Uncover and learn about complex HR innovation tools and strategies at Accelerate HR from Thailand's largest employers including Agoda, DKSH, Fonterra, FWD, Kasikornbank, Minor Food, Nissan Motor and more.
Happening in Bangkok on 26-27 November, early-bird tickets are still available.
The United States is the most desirable market for businesses to expand into, according to new research, coming just ahead of the United Kingdom.
China and Hong Kong come in at third and fourth place respectively, with 29% and 27% of business decision makers surveyed stating these are the most desirable markets to move into in Asia. Germany follows in fifth place at 26%.
Singapore came in at 23% – behind Germany but before France – in the report titled The art of connecting business by BT, which surveyed 1,150 business decision makers in 13 regions around the globe to explore the reasons for international expansions.
Businesses stated one of the biggest indicators for expanding into a country is whether it is a “digital-first” economy, with 91% of respondents stating this would be a “great help”. Digital-first economies have a ubiquitous, nationwide, high speed internet connection.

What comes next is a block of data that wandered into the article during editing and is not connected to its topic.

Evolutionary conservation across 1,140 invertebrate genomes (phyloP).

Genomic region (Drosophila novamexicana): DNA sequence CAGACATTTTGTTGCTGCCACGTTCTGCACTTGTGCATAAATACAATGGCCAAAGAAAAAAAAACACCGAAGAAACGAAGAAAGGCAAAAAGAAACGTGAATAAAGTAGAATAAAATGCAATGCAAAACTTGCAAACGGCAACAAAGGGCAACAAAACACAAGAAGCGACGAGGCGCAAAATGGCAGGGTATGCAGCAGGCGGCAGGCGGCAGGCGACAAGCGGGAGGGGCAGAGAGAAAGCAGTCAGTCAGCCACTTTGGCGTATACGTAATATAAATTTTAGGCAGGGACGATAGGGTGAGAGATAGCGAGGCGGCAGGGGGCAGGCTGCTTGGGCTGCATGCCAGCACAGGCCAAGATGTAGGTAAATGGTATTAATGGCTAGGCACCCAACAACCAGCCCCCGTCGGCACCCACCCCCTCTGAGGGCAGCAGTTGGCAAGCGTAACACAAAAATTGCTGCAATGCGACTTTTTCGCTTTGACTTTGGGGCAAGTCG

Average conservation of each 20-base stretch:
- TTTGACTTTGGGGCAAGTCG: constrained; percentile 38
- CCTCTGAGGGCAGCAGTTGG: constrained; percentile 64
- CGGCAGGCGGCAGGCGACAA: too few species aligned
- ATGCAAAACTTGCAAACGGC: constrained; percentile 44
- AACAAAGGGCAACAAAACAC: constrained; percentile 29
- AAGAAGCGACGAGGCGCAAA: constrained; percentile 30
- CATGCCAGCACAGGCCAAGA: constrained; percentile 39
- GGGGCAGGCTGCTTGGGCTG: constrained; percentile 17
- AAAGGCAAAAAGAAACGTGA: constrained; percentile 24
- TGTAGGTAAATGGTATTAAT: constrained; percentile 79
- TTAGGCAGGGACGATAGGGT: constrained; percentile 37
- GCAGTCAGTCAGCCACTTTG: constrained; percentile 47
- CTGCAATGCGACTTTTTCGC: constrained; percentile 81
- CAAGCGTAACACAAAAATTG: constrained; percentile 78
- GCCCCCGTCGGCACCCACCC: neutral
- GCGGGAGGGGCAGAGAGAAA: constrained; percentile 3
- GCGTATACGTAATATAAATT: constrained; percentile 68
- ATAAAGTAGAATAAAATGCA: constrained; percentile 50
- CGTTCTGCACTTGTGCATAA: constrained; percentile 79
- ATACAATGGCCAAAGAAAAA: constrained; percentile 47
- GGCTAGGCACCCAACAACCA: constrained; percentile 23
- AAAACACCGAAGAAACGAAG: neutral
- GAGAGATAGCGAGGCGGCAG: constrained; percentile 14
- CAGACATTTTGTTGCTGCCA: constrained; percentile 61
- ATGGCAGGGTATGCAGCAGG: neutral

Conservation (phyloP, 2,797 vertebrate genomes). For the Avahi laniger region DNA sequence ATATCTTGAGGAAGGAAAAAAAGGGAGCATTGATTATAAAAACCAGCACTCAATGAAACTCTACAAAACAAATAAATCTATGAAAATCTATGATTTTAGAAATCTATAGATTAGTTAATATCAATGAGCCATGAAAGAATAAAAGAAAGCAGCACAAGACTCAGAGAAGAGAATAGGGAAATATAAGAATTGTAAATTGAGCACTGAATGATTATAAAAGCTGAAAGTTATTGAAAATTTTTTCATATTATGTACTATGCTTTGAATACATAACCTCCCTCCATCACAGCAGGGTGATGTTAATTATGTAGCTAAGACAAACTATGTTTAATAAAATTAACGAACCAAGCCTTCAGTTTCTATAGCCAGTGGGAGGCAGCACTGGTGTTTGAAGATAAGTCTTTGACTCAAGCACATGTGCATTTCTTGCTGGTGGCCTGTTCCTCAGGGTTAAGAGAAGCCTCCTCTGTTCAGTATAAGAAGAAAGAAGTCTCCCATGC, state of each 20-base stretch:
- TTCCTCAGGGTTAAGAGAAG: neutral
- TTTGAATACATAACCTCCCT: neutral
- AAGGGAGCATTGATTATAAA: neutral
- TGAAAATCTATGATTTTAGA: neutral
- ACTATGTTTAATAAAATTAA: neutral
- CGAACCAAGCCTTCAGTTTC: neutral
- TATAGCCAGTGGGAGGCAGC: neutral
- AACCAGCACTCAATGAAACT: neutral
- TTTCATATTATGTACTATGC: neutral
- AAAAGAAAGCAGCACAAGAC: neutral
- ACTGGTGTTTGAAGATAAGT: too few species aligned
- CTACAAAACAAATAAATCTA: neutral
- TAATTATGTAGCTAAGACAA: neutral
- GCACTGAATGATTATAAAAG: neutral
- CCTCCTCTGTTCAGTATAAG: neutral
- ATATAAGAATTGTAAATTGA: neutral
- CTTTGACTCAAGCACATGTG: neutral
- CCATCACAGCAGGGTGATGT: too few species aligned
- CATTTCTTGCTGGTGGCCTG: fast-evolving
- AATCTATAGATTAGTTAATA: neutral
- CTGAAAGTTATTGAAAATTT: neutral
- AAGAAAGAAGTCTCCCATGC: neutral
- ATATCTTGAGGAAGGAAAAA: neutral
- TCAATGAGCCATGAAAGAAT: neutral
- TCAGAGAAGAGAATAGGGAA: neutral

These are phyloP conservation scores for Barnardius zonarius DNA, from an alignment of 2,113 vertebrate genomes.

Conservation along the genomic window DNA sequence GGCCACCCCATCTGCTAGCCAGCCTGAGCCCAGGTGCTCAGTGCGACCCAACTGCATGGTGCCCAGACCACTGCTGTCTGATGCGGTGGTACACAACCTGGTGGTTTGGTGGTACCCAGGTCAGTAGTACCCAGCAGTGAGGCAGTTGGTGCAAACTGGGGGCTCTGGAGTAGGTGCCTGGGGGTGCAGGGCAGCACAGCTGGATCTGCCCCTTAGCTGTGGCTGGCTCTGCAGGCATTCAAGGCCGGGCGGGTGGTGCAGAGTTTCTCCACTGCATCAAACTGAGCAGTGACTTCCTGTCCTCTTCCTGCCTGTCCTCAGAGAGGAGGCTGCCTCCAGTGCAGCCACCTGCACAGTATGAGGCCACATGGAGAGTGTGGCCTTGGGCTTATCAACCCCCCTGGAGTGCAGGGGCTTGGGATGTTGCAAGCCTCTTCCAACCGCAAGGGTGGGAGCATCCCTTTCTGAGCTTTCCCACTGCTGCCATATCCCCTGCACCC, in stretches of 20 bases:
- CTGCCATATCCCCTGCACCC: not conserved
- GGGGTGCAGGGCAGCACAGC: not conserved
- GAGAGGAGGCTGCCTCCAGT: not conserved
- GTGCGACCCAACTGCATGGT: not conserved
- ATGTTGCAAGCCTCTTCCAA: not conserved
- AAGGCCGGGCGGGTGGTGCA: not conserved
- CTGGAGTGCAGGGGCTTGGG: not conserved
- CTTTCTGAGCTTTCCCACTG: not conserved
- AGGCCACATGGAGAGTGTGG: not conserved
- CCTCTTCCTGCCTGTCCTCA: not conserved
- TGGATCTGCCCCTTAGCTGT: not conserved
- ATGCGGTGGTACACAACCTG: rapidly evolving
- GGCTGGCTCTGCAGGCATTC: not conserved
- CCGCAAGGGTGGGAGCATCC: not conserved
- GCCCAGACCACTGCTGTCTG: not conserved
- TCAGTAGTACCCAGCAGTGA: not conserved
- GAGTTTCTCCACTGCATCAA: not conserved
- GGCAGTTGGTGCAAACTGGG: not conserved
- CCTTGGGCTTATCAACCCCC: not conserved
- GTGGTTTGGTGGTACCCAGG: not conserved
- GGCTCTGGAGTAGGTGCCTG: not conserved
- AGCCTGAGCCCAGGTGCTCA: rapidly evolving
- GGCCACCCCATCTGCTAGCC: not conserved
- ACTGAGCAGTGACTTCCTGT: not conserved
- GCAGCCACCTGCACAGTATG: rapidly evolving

Respondents stated Hong Kong has the most attractive tax and governance regime, with 32% saying this is the most desirable element for expansion into Hong Kong. Additionally, as with the majority of markets, the affluence of citizens and the potential customer base of both Hong Kong and Singapore lend to their relative attractiveness.
The biggest barriers to expansion were cited as being government regulations (47%), followed by established competition (45%) and the cost of initial investment (40%).
And despite being an accelerator for expansion, poor digital infrastructures are also a hindrance, as the majority (94%) of business decision makers claim the digital infrastructures of their most desired markets have hindered their plans to some extent.
But 37% also believe technology within their own organisation is hindering their expansion into other countries.
Personnel issues (31%), logistics (30%) and regulation and tariffs (29%) were also identified as internal challenges faced by organisations looking to expand internationally.